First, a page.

I’ve always been drawn to cemeteries. I have never found peace with death – spare me the treatises on why I should just accept it, I can’t and I won’t – and perhaps that’s why they hold me in such thrall. They drip with mystery and the deep tragedy of the human condition. All that striving and working and living and loving, just to end up there, with a small stone to represent you.
The cemeteries that draw me in the most are the oldest ones. I remember taking my brother up to Salem when he was ten years old or so and walking the one where many of the witch trial victims are buried. It’s got the kinds of headstones that stand out as being old – thin, with faded writing, narrower than the ones we use today. I’ve visited other such old cemeteries from time to time, usually by accident. A few months when I happened upon one on my way home from a park in a new town about a half hour from home. I chanced upon New York’s oldest cemetery, the one behind the gorgeous gothic revival Trinity Church, on my way home from a job interview half a decade ago, as I tried to find the Freedom Tower under construction. And when I was in New Orleans last fall, I booked a dinner at the inimitable Commander’s Palace and discovered that nearly half the wonder of that visit was strolling through the gorgeous Lafayette Cemetery No. 1, across the street.
Strolling an old cemetery usually begins, for me, with a search for the oldest grave. But, quickly, it leads me to a connection to the people whose stories are so underserved by the platitudes etched on the stone. Name. Date of birth, date of death. Perhaps a trite line – Daughter, wife, mother, sister. Something about a motto or a relation left behind. Nothing about the substance of the person, because, really, how much can you convey in a few lines of text? It is only a matter of time before I find one with the date of birth and death in the same year. And then it’s thoughts about the baby’s mother. How did she cope? How much longer did she live? Did she go on to have other children? And, then, since the dates are in the 1600s and 1700s, a realization that this human tragedy played out hundreds of years ago, and what was once so excruciating, so crushing, is now resolved to dust for child and mother and everyone with any memory of it. Just like all my struggles and sadnesses will be.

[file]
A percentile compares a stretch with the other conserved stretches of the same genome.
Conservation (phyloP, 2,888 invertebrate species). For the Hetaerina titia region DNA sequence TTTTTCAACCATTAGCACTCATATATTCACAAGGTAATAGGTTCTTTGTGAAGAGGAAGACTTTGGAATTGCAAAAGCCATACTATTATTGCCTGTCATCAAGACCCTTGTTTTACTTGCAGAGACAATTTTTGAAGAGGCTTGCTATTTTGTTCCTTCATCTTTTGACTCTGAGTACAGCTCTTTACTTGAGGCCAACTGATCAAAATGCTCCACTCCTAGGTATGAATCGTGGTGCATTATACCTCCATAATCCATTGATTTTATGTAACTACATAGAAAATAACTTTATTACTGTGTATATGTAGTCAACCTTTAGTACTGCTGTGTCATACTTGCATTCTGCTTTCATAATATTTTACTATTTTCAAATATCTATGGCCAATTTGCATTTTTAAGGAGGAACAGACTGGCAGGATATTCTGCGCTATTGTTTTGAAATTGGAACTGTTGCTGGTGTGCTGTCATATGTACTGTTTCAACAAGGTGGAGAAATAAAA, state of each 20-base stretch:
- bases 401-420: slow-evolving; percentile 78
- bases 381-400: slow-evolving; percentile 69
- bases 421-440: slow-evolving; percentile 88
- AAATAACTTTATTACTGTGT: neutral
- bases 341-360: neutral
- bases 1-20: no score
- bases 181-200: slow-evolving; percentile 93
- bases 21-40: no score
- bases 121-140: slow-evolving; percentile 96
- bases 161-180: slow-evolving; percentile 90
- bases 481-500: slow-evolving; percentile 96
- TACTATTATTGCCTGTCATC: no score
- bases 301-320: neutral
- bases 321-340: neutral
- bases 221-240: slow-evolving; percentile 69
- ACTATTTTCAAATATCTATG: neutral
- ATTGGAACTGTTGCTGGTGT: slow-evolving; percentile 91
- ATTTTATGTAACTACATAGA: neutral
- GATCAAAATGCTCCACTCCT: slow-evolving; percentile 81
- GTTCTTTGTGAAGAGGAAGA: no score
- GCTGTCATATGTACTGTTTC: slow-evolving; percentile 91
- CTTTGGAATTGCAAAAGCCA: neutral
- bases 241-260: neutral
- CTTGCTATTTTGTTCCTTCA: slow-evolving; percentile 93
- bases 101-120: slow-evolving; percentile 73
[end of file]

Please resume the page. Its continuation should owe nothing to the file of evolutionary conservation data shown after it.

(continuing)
This musing about my strange fascination with cemeteries was inspired by a New York Times book review today of a book named 199 Cemeteries to See Before You Die. It was somewhat comforting to know that other humans – ephemeral as me – also feel drawn to stare into the void, tinged on the rim as it is with love and sadness and loss and hope for something else beyond this world, this time, for something more than a snuffing of the candle. Although cemeteries are vexing in the lack of secrets they reveal, they are endlessly alluring for the questions they raise, not about death, but about living. Close your eyes, listen to the whispers of the wind, and wonder.
Click here to read the review of the book.